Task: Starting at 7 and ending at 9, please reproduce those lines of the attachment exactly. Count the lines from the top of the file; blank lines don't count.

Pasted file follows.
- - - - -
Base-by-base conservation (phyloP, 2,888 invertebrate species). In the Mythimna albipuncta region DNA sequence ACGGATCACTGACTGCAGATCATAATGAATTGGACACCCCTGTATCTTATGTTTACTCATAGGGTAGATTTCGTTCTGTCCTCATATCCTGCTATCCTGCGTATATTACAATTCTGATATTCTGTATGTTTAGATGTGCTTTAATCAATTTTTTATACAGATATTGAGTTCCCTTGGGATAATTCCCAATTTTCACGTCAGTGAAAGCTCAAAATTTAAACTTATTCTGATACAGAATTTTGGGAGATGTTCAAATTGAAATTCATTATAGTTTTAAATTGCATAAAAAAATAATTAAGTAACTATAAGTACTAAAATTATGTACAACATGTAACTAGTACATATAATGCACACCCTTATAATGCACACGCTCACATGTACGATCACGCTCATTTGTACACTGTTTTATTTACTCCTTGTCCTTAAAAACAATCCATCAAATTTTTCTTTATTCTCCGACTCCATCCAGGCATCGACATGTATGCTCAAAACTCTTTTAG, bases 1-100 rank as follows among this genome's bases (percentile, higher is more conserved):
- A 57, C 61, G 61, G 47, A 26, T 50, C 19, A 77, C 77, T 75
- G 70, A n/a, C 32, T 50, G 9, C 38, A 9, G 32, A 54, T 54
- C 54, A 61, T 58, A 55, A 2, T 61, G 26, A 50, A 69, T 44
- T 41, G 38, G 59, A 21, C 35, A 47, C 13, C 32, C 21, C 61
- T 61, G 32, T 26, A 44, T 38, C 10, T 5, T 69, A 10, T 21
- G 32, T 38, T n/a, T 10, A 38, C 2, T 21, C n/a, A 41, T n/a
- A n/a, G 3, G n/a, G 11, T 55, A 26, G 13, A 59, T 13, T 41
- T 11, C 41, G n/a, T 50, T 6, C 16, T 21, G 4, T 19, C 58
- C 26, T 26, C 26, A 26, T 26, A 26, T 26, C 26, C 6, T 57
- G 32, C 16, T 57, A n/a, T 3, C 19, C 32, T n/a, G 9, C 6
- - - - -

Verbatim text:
- G 32, T 38, T n/a, T 10, A 38, C 2, T 21, C n/a, A 41, T n/a
- A n/a, G 3, G n/a, G 11, T 55, A 26, G 13, A 59, T 13, T 41
- T 11, C 41, G n/a, T 50, T 6, C 16, T 21, G 4, T 19, C 58